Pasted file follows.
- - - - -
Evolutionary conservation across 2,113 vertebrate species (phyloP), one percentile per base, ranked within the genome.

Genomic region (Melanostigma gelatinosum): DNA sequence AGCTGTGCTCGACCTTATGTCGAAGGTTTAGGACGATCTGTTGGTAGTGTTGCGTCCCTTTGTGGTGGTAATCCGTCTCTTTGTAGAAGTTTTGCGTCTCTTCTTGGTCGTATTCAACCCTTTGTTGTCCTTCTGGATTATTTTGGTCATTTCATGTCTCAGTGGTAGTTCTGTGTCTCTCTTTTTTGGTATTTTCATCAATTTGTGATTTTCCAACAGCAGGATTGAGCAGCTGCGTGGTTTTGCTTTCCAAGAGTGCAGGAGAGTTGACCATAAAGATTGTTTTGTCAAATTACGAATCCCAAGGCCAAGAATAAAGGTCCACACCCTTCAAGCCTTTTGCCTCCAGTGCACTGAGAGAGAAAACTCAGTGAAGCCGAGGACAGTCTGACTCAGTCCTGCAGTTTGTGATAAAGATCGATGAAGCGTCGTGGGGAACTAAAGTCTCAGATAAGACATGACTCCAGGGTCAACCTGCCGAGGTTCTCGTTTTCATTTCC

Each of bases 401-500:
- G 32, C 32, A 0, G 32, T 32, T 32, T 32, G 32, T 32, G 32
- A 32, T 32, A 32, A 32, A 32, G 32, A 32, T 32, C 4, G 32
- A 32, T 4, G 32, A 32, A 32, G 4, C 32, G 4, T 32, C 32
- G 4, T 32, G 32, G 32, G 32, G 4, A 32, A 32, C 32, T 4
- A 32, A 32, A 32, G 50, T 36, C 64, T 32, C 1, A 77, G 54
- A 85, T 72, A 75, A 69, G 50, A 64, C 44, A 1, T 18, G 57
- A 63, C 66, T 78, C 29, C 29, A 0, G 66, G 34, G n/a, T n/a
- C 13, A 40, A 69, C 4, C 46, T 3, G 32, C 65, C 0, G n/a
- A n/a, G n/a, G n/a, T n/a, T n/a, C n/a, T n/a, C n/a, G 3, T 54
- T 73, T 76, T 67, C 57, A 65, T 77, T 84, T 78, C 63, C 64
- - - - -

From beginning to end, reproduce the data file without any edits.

Evolutionary conservation across 2,113 vertebrate species (phyloP), one percentile per base, ranked within the genome.

Genomic region (Melanostigma gelatinosum): DNA sequence AGCTGTGCTCGACCTTATGTCGAAGGTTTAGGACGATCTGTTGGTAGTGTTGCGTCCCTTTGTGGTGGTAATCCGTCTCTTTGTAGAAGTTTTGCGTCTCTTCTTGGTCGTATTCAACCCTTTGTTGTCCTTCTGGATTATTTTGGTCATTTCATGTCTCAGTGGTAGTTCTGTGTCTCTCTTTTTTGGTATTTTCATCAATTTGTGATTTTCCAACAGCAGGATTGAGCAGCTGCGTGGTTTTGCTTTCCAAGAGTGCAGGAGAGTTGACCATAAAGATTGTTTTGTCAAATTACGAATCCCAAGGCCAAGAATAAAGGTCCACACCCTTCAAGCCTTTTGCCTCCAGTGCACTGAGAGAGAAAACTCAGTGAAGCCGAGGACAGTCTGACTCAGTCCTGCAGTTTGTGATAAAGATCGATGAAGCGTCGTGGGGAACTAAAGTCTCAGATAAGACATGACTCCAGGGTCAACCTGCCGAGGTTCTCGTTTTCATTTCC

Each of bases 401-500:
- G 32, C 32, A 0, G 32, T 32, T 32, T 32, G 32, T 32, G 32
- A 32, T 32, A 32, A 32, A 32, G 32, A 32, T 32, C 4, G 32
- A 32, T 4, G 32, A 32, A 32, G 4, C 32, G 4, T 32, C 32
- G 4, T 32, G 32, G 32, G 32, G 4, A 32, A 32, C 32, T 4
- A 32, A 32, A 32, G 50, T 36, C 64, T 32, C 1, A 77, G 54
- A 85, T 72, A 75, A 69, G 50, A 64, C 44, A 1, T 18, G 57
- A 63, C 66, T 78, C 29, C 29, A 0, G 66, G 34, G n/a, T n/a
- C 13, A 40, A 69, C 4, C 46, T 3, G 32, C 65, C 0, G n/a
- A n/a, G n/a, G n/a, T n/a, T n/a, C n/a, T n/a, C n/a, G 3, T 54
- T 73, T 76, T 67, C 57, A 65, T 77, T 84, T 78, C 63, C 64